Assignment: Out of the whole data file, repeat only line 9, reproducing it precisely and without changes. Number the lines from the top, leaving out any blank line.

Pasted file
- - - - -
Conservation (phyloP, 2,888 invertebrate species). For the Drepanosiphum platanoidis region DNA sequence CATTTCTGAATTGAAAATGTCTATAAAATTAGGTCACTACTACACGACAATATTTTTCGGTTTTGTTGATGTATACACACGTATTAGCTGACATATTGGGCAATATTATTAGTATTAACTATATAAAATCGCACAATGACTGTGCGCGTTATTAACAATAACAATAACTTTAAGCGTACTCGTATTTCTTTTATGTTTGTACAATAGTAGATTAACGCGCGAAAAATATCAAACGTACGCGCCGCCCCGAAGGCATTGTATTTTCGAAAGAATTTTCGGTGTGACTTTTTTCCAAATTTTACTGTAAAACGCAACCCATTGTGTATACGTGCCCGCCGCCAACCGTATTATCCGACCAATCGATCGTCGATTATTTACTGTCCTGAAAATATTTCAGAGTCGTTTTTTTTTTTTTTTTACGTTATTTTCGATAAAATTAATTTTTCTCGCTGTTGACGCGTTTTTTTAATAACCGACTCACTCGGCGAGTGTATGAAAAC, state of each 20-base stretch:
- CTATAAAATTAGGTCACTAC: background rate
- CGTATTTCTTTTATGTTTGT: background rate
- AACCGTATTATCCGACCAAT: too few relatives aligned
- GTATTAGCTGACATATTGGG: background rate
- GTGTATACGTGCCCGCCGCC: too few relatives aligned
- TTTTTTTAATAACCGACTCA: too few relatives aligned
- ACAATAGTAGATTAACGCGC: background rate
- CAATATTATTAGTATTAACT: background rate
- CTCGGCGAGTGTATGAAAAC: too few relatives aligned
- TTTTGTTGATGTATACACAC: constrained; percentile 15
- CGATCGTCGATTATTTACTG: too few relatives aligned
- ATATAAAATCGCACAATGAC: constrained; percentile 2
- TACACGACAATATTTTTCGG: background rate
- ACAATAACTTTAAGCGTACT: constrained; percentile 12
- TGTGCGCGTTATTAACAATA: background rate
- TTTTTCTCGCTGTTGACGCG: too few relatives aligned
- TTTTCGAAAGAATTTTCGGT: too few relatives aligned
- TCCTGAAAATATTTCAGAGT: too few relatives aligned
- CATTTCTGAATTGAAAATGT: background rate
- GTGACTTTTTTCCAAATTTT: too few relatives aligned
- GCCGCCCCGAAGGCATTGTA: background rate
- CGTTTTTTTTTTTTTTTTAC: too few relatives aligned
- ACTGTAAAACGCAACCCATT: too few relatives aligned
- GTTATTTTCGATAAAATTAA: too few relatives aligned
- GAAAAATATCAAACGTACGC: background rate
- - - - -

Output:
- CAATATTATTAGTATTAACT: background rate